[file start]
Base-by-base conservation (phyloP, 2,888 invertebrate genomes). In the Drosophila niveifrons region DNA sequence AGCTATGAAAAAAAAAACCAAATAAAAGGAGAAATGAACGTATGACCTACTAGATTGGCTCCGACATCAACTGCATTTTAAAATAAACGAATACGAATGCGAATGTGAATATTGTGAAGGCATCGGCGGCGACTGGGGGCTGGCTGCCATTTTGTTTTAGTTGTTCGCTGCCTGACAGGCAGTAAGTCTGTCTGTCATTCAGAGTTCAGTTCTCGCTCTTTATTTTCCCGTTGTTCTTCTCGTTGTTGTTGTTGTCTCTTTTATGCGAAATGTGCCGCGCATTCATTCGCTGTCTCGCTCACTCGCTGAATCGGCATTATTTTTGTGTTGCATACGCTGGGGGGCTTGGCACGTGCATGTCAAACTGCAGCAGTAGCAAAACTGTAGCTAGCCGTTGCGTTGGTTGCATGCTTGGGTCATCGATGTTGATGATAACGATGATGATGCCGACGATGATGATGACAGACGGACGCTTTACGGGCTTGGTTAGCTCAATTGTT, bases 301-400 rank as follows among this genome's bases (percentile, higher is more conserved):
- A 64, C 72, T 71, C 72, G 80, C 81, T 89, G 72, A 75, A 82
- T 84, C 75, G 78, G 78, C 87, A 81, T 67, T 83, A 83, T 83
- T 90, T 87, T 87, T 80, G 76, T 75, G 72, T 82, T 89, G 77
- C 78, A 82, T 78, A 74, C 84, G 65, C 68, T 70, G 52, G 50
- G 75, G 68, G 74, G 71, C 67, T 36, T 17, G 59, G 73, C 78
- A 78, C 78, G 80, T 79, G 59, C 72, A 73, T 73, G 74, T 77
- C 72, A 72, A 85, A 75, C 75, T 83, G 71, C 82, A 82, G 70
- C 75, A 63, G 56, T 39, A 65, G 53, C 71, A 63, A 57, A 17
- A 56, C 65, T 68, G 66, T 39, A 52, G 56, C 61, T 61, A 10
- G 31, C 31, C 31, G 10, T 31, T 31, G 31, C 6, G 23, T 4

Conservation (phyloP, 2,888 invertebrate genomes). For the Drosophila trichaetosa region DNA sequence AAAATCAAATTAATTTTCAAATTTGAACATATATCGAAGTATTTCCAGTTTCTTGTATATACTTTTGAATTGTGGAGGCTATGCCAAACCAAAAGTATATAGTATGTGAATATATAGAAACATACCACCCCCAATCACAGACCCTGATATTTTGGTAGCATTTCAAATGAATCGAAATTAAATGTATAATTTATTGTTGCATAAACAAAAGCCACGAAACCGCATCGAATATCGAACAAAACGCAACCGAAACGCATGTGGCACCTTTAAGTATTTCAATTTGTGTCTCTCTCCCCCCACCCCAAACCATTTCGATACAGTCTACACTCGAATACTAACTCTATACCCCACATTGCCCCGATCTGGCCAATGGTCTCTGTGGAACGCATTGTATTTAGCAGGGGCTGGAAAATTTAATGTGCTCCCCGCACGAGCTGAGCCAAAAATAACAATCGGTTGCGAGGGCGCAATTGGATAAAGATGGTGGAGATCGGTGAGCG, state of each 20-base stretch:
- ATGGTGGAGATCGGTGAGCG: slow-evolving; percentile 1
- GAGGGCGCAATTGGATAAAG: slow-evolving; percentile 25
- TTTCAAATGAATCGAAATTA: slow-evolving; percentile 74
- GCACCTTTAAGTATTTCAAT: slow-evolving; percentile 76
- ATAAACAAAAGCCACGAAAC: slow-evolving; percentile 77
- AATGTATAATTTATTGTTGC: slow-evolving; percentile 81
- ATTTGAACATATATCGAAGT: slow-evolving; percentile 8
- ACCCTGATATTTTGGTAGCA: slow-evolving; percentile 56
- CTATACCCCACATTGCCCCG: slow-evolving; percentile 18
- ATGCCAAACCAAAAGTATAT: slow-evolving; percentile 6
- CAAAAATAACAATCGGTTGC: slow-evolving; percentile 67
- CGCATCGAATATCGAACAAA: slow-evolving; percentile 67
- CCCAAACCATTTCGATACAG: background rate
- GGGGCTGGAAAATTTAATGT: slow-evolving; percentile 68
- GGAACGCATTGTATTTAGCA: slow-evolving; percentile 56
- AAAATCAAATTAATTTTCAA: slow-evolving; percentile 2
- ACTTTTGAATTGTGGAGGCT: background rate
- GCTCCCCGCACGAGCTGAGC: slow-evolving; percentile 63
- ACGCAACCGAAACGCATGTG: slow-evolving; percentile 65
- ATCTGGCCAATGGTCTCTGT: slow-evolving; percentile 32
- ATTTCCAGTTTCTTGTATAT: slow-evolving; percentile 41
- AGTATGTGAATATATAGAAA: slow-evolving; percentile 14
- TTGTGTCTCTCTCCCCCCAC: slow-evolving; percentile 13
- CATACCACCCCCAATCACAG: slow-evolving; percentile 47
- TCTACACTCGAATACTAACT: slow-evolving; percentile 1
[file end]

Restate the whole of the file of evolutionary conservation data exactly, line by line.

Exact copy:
Base-by-base conservation (phyloP, 2,888 invertebrate genomes). In the Drosophila niveifrons region DNA sequence AGCTATGAAAAAAAAAACCAAATAAAAGGAGAAATGAACGTATGACCTACTAGATTGGCTCCGACATCAACTGCATTTTAAAATAAACGAATACGAATGCGAATGTGAATATTGTGAAGGCATCGGCGGCGACTGGGGGCTGGCTGCCATTTTGTTTTAGTTGTTCGCTGCCTGACAGGCAGTAAGTCTGTCTGTCATTCAGAGTTCAGTTCTCGCTCTTTATTTTCCCGTTGTTCTTCTCGTTGTTGTTGTTGTCTCTTTTATGCGAAATGTGCCGCGCATTCATTCGCTGTCTCGCTCACTCGCTGAATCGGCATTATTTTTGTGTTGCATACGCTGGGGGGCTTGGCACGTGCATGTCAAACTGCAGCAGTAGCAAAACTGTAGCTAGCCGTTGCGTTGGTTGCATGCTTGGGTCATCGATGTTGATGATAACGATGATGATGCCGACGATGATGATGACAGACGGACGCTTTACGGGCTTGGTTAGCTCAATTGTT, bases 301-400 rank as follows among this genome's bases (percentile, higher is more conserved):
- A 64, C 72, T 71, C 72, G 80, C 81, T 89, G 72, A 75, A 82
- T 84, C 75, G 78, G 78, C 87, A 81, T 67, T 83, A 83, T 83
- T 90, T 87, T 87, T 80, G 76, T 75, G 72, T 82, T 89, G 77
- C 78, A 82, T 78, A 74, C 84, G 65, C 68, T 70, G 52, G 50
- G 75, G 68, G 74, G 71, C 67, T 36, T 17, G 59, G 73, C 78
- A 78, C 78, G 80, T 79, G 59, C 72, A 73, T 73, G 74, T 77
- C 72, A 72, A 85, A 75, C 75, T 83, G 71, C 82, A 82, G 70
- C 75, A 63, G 56, T 39, A 65, G 53, C 71, A 63, A 57, A 17
- A 56, C 65, T 68, G 66, T 39, A 52, G 56, C 61, T 61, A 10
- G 31, C 31, C 31, G 10, T 31, T 31, G 31, C 6, G 23, T 4

Conservation (phyloP, 2,888 invertebrate genomes). For the Drosophila trichaetosa region DNA sequence AAAATCAAATTAATTTTCAAATTTGAACATATATCGAAGTATTTCCAGTTTCTTGTATATACTTTTGAATTGTGGAGGCTATGCCAAACCAAAAGTATATAGTATGTGAATATATAGAAACATACCACCCCCAATCACAGACCCTGATATTTTGGTAGCATTTCAAATGAATCGAAATTAAATGTATAATTTATTGTTGCATAAACAAAAGCCACGAAACCGCATCGAATATCGAACAAAACGCAACCGAAACGCATGTGGCACCTTTAAGTATTTCAATTTGTGTCTCTCTCCCCCCACCCCAAACCATTTCGATACAGTCTACACTCGAATACTAACTCTATACCCCACATTGCCCCGATCTGGCCAATGGTCTCTGTGGAACGCATTGTATTTAGCAGGGGCTGGAAAATTTAATGTGCTCCCCGCACGAGCTGAGCCAAAAATAACAATCGGTTGCGAGGGCGCAATTGGATAAAGATGGTGGAGATCGGTGAGCG, state of each 20-base stretch:
- ATGGTGGAGATCGGTGAGCG: slow-evolving; percentile 1
- GAGGGCGCAATTGGATAAAG: slow-evolving; percentile 25
- TTTCAAATGAATCGAAATTA: slow-evolving; percentile 74
- GCACCTTTAAGTATTTCAAT: slow-evolving; percentile 76
- ATAAACAAAAGCCACGAAAC: slow-evolving; percentile 77
- AATGTATAATTTATTGTTGC: slow-evolving; percentile 81
- ATTTGAACATATATCGAAGT: slow-evolving; percentile 8
- ACCCTGATATTTTGGTAGCA: slow-evolving; percentile 56
- CTATACCCCACATTGCCCCG: slow-evolving; percentile 18
- ATGCCAAACCAAAAGTATAT: slow-evolving; percentile 6
- CAAAAATAACAATCGGTTGC: slow-evolving; percentile 67
- CGCATCGAATATCGAACAAA: slow-evolving; percentile 67
- CCCAAACCATTTCGATACAG: background rate
- GGGGCTGGAAAATTTAATGT: slow-evolving; percentile 68
- GGAACGCATTGTATTTAGCA: slow-evolving; percentile 56
- AAAATCAAATTAATTTTCAA: slow-evolving; percentile 2
- ACTTTTGAATTGTGGAGGCT: background rate
- GCTCCCCGCACGAGCTGAGC: slow-evolving; percentile 63
- ACGCAACCGAAACGCATGTG: slow-evolving; percentile 65
- ATCTGGCCAATGGTCTCTGT: slow-evolving; percentile 32
- ATTTCCAGTTTCTTGTATAT: slow-evolving; percentile 41
- AGTATGTGAATATATAGAAA: slow-evolving; percentile 14
- TTGTGTCTCTCTCCCCCCAC: slow-evolving; percentile 13
- CATACCACCCCCAATCACAG: slow-evolving; percentile 47
- TCTACACTCGAATACTAACT: slow-evolving; percentile 1